• Bethany Ramos

      That is excellent logic! I also think that’s so cute of your mom – maybe I’ll do that too. ;)

  • chickadee

    I found out when some kid in kindergarten brought it up. I went home and, seeking reassurance, asked my mother. She mistook my question as a desire for truth, and she spilled the beans. I remember bursting into tears and telling her that she was supposed to say he was real.

    To this day there is a small but definite part of me that knows that Santa is out there…..somewhere.

    • guest

      As a 27 year old fully grown woman, who has been spilled the beans to many times, I refuse to believe that he isn’t somewhere out there. I actually believe more now than I ever did. : ) I don’t even have kids that I keep it up for, to me the idea is magical!

  • EX

    I figured it out eventually. No dramatic reveal or anything, I just kind of grew up and figured it out. I didn’t tell my parents that I knew, however. I kept up the charade well into my teen years because it was more fun that way.

    ETA: But my parents also didn’t make a huge deal about Santa so that may have helped lessen any disappointment I may have felt.

  • Raquel

    I was 5 or 6 years old. My sister, who is 10 years older than me and still a bitch to this day, told me “There is no Santa. Mom and Dad buy the presents and they can’t afford everything you are asking for.”

    • Emma

      A bitch for trying to make you tone down your huge list of wants and have some compassion for your parents? Yeah, wow. What a bitch!

    • EX

      Um, I wasn’t there, but I imagine she felt her then 15 year old sister was a bitch for telling her 5 year old self that Santa wasn’t real, not for trying to get her to tone down her wish list.

    • AP

      A lot of 5 year olds don’t understand how money works, so asking
      for a Wii U and an iPad and a puppy on one wishlist isn’t greedy on
      purpose. They really don’t know that they’ve asked for $800 worth of
      toys and several thousand a year in pet care chores and costs. They just ask for stuff that looks cool.

    • MEE

      I’m sure she would know whether or not her own sister was trying to teach a big life lesson about compassion or was just being a snot.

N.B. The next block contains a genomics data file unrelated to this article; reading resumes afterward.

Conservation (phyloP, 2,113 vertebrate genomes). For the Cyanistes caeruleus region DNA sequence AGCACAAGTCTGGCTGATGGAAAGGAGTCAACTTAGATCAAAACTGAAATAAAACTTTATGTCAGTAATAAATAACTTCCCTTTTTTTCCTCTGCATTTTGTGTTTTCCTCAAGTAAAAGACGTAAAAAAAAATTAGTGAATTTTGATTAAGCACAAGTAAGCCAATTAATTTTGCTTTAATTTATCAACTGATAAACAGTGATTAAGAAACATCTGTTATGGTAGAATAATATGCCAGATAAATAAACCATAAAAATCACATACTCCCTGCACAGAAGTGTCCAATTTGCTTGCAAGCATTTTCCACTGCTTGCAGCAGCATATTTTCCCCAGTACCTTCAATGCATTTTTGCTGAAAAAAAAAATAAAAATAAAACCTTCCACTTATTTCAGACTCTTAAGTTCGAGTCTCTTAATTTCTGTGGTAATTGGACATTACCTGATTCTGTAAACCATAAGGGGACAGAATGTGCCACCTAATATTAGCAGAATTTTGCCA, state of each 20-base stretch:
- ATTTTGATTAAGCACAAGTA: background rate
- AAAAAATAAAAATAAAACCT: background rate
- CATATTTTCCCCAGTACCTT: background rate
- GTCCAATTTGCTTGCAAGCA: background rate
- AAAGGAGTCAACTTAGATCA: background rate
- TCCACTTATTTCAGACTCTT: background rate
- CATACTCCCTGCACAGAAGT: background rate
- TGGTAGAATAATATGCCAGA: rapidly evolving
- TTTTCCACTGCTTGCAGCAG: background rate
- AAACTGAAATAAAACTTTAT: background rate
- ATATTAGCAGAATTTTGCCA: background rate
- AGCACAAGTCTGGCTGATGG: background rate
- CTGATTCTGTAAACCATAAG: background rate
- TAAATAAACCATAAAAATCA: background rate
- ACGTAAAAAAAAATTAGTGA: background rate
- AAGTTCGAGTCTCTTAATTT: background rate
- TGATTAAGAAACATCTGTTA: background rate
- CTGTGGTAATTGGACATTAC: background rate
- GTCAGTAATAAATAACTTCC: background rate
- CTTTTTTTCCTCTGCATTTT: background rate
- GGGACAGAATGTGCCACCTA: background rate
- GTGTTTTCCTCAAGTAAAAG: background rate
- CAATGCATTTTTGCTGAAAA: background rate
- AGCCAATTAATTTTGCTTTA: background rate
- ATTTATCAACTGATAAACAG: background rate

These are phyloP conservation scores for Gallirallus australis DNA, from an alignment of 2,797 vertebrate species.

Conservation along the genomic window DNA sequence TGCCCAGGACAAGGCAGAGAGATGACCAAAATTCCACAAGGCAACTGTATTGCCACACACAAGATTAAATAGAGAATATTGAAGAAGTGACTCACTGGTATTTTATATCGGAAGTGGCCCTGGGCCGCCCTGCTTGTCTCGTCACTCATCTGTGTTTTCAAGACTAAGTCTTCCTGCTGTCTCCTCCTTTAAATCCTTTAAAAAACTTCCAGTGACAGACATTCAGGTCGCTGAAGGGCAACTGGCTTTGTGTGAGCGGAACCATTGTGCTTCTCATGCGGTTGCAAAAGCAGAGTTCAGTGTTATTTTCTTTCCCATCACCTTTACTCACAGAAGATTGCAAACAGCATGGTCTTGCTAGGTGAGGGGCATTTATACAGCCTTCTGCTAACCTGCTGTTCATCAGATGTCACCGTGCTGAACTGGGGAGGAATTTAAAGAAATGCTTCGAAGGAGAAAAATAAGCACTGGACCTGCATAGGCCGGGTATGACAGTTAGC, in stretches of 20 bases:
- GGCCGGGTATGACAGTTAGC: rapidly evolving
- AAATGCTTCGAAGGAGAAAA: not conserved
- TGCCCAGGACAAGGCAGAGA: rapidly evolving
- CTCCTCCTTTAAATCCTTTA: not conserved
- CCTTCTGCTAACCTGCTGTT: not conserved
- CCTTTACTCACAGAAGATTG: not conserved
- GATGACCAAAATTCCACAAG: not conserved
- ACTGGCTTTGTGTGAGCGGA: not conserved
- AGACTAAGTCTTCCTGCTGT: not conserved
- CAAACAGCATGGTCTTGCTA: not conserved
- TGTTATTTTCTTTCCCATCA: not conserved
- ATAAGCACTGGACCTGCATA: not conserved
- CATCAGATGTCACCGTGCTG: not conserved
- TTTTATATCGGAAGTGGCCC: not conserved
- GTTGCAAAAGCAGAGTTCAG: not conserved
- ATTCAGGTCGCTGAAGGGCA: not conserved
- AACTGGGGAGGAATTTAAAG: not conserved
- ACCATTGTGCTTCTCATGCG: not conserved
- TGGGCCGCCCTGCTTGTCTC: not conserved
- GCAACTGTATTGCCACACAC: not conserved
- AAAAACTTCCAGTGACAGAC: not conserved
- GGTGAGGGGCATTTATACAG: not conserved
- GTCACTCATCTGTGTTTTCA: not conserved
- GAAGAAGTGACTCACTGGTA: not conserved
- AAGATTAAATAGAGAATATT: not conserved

• Raquel

      Yeah, she always found the negative in everything, and it wasn’t because she was altruistic. I was a kid, and had no idea what I was asking for. I couldn’t imagine being that age and wrecking Santa for a kid.

  • Emily Wight

    My parents always said that when you stop believing in Santa, he stops bringing you presents. So, to this day, as far as we’re all concerned, Santa is real and every year there are presents from him under the tree. I think I was 7 or 8 when I figured it out, but I was not going to forsake extra presents just to be “right.”

    • Bunny Lucia

      I’m the same way, we have an advent cupboard and even at twenty I still play along, but I had a MASSIVE Freudian slip the other day so I think it’ll be over by next year.

  • FF4life

    I must have been in second grade… My younger sister was in kindergarten. Our bus driver assigned our seats with the meanest most abusive Middle school kid on the bus. He told us just to be a dick. Fuck that guy.

  • pineapplegrasss

    I think that there is a def age where Santa is real to kids. You prob only have a few years when they truly believe. Maybe about ages 4-5. When they are any younger, they don’t really get it anyway. Even if some dummy tells them, they will believe anything mom says. When they are older, say about 6 or 7, they will start asking. All 3 of my older kids asked about 5ish. When my kids ask the “is Santa real?” question, that’s when I explained it’s just a Christmas game for the ‘magicalness’ of Christmas or whatever. This year I have a 2yo who obviously doesn’t care one wit about Santa. Santa stories and figurines are the same to him as snowmen and reindeer. He didn’t want anything to do with Santa when we went to see him this year, and we even went down to the community airport and watched him land in a helicopter. Helicopters are cool, Santa.. not so much. My 8yo on the other hand has a good time playing the ‘Santa game’ He even shouted to me from the tv room this morning that the news was showing Santa on his sleigh already. And he knows Santa isn’t real. Telling your kids the truth when they ask doesn’t take anything special about Christmas away from them. On the other side though, once they start asking and the parent doesn’t want to give up the charade for themselves or whatever reason, and starts fooling and tricking them, when they know that logically it just doesn’t make sense. That’s when it becomes.. the Santa LIE lol. Then that’s confusing, and quite a bit silly. And personally to me, Santa kinda represents the receiving part of Christmas and there are so many more things to focus on then getting presents, but I guess that’s what Christmas has really turned out to be. ugh. But, I just don’t see how Santa gets such a high reverence that rivals the Jesus part of Christmas.